While living in England as a Pennsylvanian diplomat in the 1750s, Franklin stopped by Cambridge University to take in a concert by Edmund Delaval, a professional wine glass player. Delaval arranged a collection of wine glasses on a table, "tuned" them by filling each with a different quantity of water and then played them by carefully rubbing their rims in succession. As the audience soaked up the smooth, ethereal sound of the glasses, Franklin couldn't help but notice room for improvement.
Playing wine glasses is woefully time-consuming to set up -- and hard on the wrists to play. Franklin wracked his brain to figure out he could create music from glass without needing to empty out his kitchen cupboards. Two years of experimentation later, Franklin debuted his glass armonica, a collection of different-sized glass bowls arranged on a rotating shaft. By spinning the shaft with a foot pedal and running wetted fingers over the rotating bowls, Franklin found he could coax out chords and melodies that Delaval could only dream of.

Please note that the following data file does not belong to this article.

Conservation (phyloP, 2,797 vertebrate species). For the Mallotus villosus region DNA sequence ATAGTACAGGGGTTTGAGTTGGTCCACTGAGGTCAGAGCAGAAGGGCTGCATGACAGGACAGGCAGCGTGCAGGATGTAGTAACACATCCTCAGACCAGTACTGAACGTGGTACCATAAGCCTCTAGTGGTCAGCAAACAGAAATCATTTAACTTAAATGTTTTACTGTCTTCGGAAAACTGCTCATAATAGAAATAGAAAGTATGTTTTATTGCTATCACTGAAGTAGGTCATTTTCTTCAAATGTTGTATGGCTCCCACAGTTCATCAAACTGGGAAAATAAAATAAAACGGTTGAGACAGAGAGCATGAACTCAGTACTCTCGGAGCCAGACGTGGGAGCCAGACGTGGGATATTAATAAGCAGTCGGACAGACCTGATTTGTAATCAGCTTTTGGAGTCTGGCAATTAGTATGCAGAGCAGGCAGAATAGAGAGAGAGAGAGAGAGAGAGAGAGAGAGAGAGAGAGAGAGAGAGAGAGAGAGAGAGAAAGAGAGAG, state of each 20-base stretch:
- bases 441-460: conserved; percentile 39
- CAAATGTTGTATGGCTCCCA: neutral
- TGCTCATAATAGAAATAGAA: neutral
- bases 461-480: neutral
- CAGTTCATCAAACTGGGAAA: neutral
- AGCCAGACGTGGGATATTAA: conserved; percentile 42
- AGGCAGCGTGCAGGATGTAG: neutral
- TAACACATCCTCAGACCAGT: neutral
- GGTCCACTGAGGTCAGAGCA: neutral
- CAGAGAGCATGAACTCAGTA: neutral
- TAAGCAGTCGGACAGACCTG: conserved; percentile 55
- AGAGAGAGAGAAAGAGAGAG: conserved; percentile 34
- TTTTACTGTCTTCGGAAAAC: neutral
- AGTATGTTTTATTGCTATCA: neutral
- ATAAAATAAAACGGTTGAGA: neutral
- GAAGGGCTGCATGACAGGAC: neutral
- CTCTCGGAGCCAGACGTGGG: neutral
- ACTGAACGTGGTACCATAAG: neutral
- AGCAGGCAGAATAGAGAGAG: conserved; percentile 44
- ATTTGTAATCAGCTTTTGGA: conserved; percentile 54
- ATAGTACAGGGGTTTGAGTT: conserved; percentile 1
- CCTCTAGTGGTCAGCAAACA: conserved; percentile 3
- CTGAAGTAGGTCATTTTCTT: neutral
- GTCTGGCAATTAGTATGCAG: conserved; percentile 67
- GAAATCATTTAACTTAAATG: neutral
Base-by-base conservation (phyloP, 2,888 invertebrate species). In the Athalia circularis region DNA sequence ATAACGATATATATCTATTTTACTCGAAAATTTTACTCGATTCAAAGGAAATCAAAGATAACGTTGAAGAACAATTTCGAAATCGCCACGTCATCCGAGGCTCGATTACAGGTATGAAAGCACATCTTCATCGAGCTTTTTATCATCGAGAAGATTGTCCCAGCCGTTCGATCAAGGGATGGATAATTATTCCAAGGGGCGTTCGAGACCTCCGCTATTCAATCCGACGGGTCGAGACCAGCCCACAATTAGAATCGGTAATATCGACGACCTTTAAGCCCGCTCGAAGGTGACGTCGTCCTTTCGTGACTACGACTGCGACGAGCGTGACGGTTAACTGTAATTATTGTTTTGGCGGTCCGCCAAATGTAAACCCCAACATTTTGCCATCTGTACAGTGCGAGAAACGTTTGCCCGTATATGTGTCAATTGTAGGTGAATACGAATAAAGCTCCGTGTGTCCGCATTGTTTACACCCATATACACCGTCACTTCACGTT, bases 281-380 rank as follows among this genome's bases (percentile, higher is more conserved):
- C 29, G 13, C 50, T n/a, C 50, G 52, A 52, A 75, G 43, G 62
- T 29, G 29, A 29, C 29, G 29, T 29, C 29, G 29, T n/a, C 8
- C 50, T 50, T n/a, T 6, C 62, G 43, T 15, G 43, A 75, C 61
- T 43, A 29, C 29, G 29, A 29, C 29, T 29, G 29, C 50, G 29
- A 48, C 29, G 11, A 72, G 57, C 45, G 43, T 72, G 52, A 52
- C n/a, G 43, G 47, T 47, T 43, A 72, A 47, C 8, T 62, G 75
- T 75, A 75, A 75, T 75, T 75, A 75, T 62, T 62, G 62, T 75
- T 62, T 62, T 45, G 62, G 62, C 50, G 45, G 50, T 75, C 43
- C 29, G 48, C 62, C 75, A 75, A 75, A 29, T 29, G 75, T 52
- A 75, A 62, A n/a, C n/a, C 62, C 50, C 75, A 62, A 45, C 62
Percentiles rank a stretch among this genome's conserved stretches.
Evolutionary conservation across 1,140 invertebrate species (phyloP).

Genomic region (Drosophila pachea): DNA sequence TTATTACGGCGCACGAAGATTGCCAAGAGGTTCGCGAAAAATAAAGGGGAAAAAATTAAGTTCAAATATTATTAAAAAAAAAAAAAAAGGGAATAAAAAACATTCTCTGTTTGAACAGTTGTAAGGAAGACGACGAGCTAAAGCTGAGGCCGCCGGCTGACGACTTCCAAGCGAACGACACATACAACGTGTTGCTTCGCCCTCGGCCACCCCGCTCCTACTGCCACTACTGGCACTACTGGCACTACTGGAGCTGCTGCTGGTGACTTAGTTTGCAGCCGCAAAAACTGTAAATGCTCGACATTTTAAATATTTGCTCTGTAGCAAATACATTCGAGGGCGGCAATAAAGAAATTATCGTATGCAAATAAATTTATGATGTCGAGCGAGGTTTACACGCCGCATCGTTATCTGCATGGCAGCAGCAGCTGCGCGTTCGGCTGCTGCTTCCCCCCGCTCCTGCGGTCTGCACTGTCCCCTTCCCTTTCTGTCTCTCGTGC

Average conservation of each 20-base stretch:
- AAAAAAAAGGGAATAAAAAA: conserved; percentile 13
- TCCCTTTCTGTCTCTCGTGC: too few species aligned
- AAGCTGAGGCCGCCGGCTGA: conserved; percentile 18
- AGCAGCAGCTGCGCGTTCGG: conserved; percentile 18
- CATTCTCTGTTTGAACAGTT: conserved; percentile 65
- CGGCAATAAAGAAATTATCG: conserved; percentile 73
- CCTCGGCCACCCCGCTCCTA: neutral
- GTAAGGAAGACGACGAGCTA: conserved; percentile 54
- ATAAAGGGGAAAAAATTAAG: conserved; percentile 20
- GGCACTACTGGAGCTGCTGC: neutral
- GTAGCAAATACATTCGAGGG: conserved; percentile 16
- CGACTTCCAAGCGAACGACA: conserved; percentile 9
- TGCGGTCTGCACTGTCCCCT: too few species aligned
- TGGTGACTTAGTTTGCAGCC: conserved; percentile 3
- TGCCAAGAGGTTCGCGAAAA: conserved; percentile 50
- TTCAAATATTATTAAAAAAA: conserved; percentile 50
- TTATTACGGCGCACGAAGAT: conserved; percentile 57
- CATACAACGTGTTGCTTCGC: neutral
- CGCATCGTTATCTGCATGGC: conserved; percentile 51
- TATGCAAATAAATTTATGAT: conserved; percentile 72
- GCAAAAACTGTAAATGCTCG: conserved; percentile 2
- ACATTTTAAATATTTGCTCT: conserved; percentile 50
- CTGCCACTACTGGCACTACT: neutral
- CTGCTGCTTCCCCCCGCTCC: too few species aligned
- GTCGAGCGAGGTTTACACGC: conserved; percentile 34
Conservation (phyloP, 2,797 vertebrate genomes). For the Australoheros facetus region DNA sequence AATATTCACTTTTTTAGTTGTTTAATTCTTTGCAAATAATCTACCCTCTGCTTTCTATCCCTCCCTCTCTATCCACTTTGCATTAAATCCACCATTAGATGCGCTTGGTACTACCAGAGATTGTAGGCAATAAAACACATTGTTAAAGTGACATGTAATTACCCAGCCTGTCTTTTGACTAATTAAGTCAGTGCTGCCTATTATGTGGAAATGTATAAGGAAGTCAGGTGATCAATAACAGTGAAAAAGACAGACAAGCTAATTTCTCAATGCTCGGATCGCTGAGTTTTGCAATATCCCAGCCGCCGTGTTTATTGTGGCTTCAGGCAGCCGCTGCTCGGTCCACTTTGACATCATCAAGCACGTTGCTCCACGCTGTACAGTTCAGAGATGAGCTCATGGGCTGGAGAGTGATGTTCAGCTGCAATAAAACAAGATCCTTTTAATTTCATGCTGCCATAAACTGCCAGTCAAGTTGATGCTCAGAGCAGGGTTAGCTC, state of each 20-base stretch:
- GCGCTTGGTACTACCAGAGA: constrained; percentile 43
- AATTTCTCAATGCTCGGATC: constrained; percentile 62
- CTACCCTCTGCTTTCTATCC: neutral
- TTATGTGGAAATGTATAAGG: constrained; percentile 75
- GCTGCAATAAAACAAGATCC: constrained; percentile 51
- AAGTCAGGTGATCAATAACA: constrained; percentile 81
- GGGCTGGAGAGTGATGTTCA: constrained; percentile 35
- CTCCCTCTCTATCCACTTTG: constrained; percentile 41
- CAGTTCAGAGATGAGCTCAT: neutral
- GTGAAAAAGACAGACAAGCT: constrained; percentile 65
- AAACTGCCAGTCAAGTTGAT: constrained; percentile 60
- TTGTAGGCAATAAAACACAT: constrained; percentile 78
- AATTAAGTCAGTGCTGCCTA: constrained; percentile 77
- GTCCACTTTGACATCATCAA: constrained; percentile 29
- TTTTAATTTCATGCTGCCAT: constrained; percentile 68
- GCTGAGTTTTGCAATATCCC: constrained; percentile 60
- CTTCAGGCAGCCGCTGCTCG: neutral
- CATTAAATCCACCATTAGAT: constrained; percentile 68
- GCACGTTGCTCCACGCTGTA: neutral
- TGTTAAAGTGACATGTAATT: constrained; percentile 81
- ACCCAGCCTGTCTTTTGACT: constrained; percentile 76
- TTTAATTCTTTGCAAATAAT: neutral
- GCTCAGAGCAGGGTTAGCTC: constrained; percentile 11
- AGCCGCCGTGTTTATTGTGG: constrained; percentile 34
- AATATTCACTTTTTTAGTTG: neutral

The new instrument was soon making the rounds of parlors and concert halls across Europe and America. Mozart and Beethoven penned music for the new instrument, and Franz Mesmer, a pioneer in hypnosis, used the instrument to guide his patients into deeper trances. In the 19th century, however, the popularity of the instrument died out as a rumour spread that the ghostly sounds it produced could provoke insanity in the listener.